Comparing analog and network audio: Which option is right for you?
There’s a common assumption that digital is always better than analog. As the world around us changes and becomes more connected, the possibilities for network devices and their uses is continuing to expand. One area that is growing rapidly is network audio, but just because you can connect something, do you really need to?
Knowing whether to replace an old analog system can be difficult, especially if you have invested a lot in the equipment. Things are further complicated by the fact that it is now possible to combine existing analog systems with new technology so they can perform the functionality of network audio devices.
So, before you rip and replace your old system and invest in a new commercial audio system, let’s look at the differences, pros and cons of analog and network audio – and how you can decide which is the best solution for you.
How they work and what to look out for
Many of the use cases between analog and network audio are broadly the same. The differences between them can be seen in how the systems are built and designed, how they are administrated and how the system maintenance is planned and executed.
Analog speakers that are used for commercial audio are referred to as 70- or 100-volt speaker systems, constant-voltage systems or high-impedance speaker systems. In Canada and the US, they are most commonly referred to as 70-volt systems while in Europe, the 100-volt system is the most widespread. This kind of audio system distributes an analogue audio signal to a chain of passive speakers.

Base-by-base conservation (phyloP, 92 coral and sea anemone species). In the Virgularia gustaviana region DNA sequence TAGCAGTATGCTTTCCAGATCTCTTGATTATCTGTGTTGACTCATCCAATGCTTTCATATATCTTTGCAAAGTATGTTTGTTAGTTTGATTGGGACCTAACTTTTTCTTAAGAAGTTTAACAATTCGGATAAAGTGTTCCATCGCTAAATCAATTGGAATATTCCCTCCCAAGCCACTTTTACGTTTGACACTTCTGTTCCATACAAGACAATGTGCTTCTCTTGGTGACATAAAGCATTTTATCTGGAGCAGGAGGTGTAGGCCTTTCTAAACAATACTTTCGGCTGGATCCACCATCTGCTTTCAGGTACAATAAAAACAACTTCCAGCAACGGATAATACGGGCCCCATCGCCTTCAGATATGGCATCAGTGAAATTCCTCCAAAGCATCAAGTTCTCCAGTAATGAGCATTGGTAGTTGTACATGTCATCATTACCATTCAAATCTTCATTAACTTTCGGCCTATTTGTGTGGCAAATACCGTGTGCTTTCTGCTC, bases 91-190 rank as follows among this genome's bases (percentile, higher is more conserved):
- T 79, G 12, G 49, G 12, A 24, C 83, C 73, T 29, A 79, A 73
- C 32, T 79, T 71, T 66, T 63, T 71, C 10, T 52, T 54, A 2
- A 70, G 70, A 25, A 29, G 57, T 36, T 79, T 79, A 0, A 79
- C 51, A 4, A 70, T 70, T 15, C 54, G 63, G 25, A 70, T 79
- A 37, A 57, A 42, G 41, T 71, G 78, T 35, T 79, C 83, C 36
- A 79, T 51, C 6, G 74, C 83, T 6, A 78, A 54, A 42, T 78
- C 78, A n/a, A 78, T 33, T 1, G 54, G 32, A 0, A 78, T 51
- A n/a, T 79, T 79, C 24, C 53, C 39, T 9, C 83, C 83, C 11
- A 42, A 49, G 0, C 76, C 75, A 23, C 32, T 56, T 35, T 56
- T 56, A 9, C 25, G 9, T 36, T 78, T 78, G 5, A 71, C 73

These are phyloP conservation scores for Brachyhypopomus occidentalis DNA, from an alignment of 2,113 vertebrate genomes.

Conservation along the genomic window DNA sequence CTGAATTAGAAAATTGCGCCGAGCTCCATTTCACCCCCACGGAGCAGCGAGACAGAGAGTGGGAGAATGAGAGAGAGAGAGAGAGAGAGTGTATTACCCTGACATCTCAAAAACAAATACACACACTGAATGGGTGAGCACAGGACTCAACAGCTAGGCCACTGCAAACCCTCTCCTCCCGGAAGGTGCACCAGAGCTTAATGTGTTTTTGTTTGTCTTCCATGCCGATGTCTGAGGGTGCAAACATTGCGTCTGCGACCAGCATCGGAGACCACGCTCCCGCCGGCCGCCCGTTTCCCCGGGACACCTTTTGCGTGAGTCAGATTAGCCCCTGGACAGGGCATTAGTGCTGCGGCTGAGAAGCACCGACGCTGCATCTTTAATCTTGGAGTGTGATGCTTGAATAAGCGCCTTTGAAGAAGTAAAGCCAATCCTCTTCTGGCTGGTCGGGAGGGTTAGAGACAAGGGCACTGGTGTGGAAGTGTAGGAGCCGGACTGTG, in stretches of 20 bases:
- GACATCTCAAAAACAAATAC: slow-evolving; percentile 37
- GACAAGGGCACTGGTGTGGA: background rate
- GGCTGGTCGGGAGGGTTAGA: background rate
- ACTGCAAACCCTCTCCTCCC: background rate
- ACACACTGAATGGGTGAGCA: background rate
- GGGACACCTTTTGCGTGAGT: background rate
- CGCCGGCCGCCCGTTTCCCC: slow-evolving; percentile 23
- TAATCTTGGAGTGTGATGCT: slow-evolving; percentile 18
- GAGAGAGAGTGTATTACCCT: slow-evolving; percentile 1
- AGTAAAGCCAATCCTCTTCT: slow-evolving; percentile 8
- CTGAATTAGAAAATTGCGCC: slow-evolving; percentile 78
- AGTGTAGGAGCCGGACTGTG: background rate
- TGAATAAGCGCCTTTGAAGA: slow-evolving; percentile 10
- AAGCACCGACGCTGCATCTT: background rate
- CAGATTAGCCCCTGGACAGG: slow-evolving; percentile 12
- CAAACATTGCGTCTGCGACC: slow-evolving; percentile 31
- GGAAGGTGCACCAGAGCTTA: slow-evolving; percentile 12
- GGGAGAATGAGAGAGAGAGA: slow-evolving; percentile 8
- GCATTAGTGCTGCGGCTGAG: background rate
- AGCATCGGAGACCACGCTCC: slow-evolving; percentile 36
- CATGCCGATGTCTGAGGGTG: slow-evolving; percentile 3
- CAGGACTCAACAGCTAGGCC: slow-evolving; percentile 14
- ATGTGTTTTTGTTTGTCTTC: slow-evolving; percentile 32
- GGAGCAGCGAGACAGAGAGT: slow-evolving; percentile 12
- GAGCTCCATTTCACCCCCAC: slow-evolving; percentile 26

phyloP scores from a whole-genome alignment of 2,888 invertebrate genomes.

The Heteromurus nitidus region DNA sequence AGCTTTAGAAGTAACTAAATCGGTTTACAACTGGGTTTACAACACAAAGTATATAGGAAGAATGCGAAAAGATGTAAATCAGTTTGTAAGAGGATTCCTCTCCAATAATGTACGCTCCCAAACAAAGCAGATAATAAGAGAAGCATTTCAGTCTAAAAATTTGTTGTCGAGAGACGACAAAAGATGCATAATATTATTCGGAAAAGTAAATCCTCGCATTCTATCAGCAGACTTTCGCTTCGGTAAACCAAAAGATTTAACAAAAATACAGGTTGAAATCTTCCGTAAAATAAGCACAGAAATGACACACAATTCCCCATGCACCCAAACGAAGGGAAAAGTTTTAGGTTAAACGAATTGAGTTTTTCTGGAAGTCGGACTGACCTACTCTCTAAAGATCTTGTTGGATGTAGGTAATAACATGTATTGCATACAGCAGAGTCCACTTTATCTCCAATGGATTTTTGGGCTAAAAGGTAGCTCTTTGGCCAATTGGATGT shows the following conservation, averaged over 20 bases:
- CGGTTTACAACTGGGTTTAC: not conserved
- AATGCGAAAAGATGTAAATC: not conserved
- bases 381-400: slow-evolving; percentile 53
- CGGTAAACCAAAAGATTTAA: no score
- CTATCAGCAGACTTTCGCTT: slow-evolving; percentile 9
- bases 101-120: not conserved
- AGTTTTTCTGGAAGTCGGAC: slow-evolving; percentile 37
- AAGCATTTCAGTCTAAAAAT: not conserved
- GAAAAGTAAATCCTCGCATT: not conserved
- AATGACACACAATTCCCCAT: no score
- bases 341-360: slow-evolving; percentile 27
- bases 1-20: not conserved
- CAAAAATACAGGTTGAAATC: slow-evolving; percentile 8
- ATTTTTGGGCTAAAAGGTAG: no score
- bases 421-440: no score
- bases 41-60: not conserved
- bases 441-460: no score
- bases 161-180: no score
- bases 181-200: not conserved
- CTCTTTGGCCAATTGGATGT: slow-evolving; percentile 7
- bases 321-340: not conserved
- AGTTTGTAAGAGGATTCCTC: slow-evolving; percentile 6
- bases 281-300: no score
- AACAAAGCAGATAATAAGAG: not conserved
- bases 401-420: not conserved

The basic components are an audio source, an amplifier, a tone controller, speaker wire and speakers that can receive a signal. Speakers are run off a single amplifier in a “daisy chain” formation, where the speaker wire is running from one speaker to the next.
Some of the considerations for analog audio systems are:
- The functionality and features needed for different use cases are implemented in the central rack. Except for amplifiers, there is special equipment needed for tone control, storing of pre-recorded announcements, scheduling of announcements, music streaming and integration with other systems like, for example, a VoIP telephony system. This means, that a big part of the cost for an analogue system will be in the rack equipment and configuration. For more simple use cases it can be quite affordable, but more complex needs can lead to a rapid increase of the costs.
- Analog passive speakers are often cheap and “daisy chain” wiring in a 70-volt system is considered as a cost-efficient way of installation. But since zoning different areas for specific content is based on the physical wiring of speakers (circuits), the initial installation design of the system is critical, quite complex and inflexible if any changes are required.
- Monitoring potential issues with the speaker system can be difficult, e.g. a short on the line can be hard to isolate, let alone determining if a speaker is causing the problem. With long speaker wire runs the only solution is checking the whole speaker line.